Our official moving in date was the 12th February, 2013.  This gave us three months to research, make decisions and organise heating before the winter chill started to set in.  Where we are in the Adelaide Hills it gets cold, not dig yourself out of snow with months on end of sub-zero temps kind of cold.  I deeply admire how you wonderful folk in other parts of the world manage that.  But cold enough to warrant some kind of external heat source and foresee close to zero temperatures in the evenings during the depths of winter.  And it really is just a three month season.  We are a temperate climate zone and get a very clear four seasons per year with a cold, wet winter and a hot, dry summer.  They are not designated strictly to their named months however, as, like everywhere, things are-a-shiftin'. 

Three months may seem like ample time to get heating organised, but given how busy we were in the front garden, not to mention unpacking and settling into a new house and carrying on everyday life with two wee ones in tow, life was overflowing with productivity, let's put it that way, and three months meant we had to get cracking.

I am a lover of natural heating and cooling (so is Tuck for that matter), so it was a pretty easy discussion that led us to decide upon a wood heater.  Before we had even begun researching brands, we found out about a local business who, although were outsourcing some manufacturing abroad, still made some of their range here.  We didn't want to handle the actual installation ourselves since we had no idea about one end of a flue from the other, so we called in some friendly lads who specialised in the locally owned and made Nectre heaters for a chat and a quote.

These guys were awesome!  I learned so much from them and the level of phone support they gave me as we underwent the removal of the old defunct oil heater and subsequent flue system was incredible.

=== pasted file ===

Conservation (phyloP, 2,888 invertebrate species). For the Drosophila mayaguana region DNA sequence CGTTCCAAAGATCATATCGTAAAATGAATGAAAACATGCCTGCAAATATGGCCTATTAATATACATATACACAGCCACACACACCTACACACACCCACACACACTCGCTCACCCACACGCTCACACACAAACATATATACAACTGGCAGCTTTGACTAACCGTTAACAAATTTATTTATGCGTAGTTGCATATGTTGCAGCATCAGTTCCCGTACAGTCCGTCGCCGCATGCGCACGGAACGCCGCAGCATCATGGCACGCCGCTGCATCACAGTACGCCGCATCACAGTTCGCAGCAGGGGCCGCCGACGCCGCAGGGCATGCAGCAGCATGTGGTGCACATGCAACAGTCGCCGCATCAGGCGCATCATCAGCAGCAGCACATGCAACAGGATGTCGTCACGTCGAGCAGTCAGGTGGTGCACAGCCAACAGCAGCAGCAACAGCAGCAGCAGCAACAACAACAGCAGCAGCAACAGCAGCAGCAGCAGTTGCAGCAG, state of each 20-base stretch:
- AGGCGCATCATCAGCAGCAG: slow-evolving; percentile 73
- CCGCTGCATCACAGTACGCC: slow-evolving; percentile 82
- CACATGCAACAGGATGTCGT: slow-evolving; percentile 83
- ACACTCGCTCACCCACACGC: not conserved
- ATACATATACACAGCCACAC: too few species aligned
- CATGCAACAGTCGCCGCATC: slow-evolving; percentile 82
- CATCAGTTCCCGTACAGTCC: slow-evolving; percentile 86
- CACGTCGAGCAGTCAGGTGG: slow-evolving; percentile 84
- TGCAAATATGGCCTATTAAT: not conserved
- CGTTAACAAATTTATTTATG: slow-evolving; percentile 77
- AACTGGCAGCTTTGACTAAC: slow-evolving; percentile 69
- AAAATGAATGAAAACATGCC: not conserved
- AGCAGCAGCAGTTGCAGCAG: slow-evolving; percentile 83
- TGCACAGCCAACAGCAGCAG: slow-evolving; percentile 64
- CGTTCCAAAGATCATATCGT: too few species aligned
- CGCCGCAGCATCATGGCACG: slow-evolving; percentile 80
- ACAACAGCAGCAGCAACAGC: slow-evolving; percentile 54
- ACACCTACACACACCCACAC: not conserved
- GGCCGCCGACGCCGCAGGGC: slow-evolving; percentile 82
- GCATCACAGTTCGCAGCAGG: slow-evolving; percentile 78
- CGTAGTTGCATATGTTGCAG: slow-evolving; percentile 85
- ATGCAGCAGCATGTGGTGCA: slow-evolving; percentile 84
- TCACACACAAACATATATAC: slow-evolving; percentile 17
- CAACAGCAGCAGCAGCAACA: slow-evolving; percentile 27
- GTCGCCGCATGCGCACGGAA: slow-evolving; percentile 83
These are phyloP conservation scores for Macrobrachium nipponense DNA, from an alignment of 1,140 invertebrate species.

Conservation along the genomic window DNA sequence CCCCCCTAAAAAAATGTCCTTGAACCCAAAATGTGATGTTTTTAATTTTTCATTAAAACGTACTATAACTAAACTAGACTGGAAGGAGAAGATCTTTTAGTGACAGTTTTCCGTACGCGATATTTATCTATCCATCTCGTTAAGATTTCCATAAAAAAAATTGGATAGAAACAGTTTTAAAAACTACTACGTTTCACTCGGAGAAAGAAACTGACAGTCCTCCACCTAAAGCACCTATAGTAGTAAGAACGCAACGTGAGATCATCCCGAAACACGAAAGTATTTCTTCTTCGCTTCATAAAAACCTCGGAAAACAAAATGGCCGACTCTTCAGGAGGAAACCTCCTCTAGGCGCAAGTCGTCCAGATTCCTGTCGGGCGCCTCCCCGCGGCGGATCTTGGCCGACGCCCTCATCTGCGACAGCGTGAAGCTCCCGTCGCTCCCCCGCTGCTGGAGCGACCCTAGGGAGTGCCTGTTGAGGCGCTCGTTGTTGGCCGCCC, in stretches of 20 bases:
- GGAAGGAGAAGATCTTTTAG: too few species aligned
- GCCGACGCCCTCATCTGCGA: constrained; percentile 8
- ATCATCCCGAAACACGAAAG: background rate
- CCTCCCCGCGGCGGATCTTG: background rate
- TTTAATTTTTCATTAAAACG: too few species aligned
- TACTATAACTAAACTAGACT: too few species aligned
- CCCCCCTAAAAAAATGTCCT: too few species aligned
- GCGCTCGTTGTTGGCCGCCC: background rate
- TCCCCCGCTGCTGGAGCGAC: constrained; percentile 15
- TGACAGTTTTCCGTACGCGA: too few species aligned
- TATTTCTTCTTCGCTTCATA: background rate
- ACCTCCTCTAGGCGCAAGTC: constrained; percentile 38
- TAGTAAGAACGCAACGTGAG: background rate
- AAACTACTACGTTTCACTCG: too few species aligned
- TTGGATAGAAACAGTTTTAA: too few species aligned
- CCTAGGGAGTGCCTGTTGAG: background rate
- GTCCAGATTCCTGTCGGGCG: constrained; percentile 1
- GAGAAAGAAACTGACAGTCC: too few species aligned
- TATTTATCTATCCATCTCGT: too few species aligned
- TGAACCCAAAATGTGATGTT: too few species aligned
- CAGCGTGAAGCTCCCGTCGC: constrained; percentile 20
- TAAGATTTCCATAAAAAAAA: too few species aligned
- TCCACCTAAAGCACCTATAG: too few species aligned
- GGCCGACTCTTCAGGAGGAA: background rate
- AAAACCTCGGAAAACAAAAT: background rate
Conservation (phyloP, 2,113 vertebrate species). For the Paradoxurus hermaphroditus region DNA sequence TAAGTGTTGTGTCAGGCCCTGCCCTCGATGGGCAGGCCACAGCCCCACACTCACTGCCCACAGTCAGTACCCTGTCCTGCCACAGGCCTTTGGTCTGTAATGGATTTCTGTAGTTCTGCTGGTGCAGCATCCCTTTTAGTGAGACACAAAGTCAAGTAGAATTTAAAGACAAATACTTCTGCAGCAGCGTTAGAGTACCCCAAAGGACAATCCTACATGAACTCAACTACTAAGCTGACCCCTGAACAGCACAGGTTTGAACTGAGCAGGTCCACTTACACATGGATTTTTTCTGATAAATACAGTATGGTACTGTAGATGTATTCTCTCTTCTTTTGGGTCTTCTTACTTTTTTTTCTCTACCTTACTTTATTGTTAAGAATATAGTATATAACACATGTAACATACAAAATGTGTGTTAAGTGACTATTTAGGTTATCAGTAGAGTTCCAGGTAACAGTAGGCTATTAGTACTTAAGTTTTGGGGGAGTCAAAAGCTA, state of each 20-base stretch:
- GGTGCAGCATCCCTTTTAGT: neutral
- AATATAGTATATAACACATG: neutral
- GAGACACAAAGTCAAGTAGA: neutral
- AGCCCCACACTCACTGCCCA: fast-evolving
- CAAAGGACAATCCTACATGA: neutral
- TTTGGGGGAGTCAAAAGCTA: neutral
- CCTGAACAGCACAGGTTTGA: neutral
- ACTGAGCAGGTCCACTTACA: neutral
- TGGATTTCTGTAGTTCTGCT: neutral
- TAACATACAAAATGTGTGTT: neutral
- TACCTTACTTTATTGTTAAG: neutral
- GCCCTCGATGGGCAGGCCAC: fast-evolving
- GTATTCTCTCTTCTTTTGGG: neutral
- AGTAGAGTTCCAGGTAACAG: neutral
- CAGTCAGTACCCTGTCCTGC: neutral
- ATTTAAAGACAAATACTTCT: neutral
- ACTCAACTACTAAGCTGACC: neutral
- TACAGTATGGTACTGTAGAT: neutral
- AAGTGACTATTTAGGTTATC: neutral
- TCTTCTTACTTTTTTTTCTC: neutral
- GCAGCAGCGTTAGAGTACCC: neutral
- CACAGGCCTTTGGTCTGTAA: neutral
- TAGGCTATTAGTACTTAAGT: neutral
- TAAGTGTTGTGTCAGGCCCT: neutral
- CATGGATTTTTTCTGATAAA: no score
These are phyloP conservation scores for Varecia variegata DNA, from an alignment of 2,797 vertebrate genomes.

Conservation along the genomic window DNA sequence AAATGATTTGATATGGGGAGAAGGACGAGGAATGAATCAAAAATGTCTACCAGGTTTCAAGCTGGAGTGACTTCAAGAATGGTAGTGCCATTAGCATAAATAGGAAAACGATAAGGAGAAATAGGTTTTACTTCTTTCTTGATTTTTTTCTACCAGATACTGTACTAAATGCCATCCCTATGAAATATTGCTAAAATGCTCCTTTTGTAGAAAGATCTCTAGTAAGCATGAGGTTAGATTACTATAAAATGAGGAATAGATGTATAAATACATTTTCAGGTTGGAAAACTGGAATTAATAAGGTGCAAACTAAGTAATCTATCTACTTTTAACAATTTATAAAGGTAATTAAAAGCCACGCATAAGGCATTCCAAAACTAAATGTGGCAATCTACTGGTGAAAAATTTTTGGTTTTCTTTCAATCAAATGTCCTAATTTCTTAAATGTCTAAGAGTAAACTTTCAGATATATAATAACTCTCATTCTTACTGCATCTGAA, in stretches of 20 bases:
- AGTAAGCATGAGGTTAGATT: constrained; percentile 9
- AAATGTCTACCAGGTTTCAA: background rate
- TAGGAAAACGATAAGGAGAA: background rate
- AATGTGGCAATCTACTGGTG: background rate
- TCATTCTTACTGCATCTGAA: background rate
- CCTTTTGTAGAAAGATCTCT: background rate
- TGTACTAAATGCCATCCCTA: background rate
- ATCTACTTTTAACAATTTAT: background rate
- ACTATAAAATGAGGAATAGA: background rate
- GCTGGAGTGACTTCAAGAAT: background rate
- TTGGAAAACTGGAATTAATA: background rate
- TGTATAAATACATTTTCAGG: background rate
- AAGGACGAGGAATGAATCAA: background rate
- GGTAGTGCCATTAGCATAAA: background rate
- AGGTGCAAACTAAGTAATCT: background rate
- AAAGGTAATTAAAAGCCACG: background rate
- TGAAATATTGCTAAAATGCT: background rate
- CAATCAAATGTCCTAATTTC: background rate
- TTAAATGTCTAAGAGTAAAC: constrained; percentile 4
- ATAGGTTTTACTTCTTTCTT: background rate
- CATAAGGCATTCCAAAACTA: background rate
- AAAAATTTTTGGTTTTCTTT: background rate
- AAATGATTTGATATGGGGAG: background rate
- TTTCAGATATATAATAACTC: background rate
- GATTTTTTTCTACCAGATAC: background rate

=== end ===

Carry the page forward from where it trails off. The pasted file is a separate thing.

It was a process, this removal and installation.  That oil heater I mentioned, of which I am lacking a decent photo of, well... let's just say you wouldn't go near it with a ten foot pole!  It had to go.  Getting that beast out was relatively easy compared to the double flue system that went with it.  I still do not know what is standard with those things, but this had two aluminium flues, an inner one and an outer.  Both had to be removed as they were hazardous and not the regulation stainless steel required for wood burners.  I think from memory the diameters were wrong as well.  Anyway, an angle grinder and a father-in-law (who also happens to be the owner of the angel grinder) were called in to help.

The action shots above show the inner flue being painstakingly cut and removed at intervals and then the filthy outer flue which was so brittle we were able to get away with only a few cuts and managed to pull and bend it out along the blankets.  Gee it was great to see that gone.  And just for the curious and cautious, the power point you see to the left in the first photo above, was also removed with wires safely taped off, plugged up, pushed back into the cavity, and the small hole puttied, sanded and awaiting a final paint job of all the bricks at the back.  Once upon a time it was an open fireplace so we were lucky to have a spot already designated for the heater.


The progressive process can be seen above.  Look at those floor boards would you?!  Oh they make my heart flutter - they are on the to-do list, believe me.  What a mess that oil heater left behind.  Ah well, nothin' a bit of concrete slabbing and slate salvaged from the garden didn't fix.  Our lounge room is large with very high ceilings so although legally we had to extend the base out, we took it a little extra for safety.  Actually, I'll tell you a secret... the size of that slab... it was a bit of a mistake, but one we are now so grateful for.  Initially I thought that we would have to bring the wood heater forward from the back wall to maximise the radiant heat, so we allowed for the legal depth in front.  As it turned out, we didn't need to bring it forward and the heater sits flush against the wall without compromising on the output of heat.  We chose the smallest of the Nectre range because it was within our budget and one of the models they still manufacture locally.  This model is without the inbuilt fan of some of their larger heaters and with us now nearing the end of our second winter here, it meets our needs perfectly.  The height of it (the slab that is) was also a bit of accidental overkill (a story I'll save for another time), but again, because of the sheer size of our lounge, it works in our favor... got lucky there!  It also acts as an extra safely measure for the kids... our number one winter rule, no one is allowed on the slab.  I'm grateful they are both sleeping peacefully in the later hours and do not witness me glued to that thing!


Here it is in all it's brand new glory... what do you think?

By the way, those statues you see either side of the heater were quickly re-homed onto the mantel above.  That little thing cranks so much heat out they would have combusted otherwise.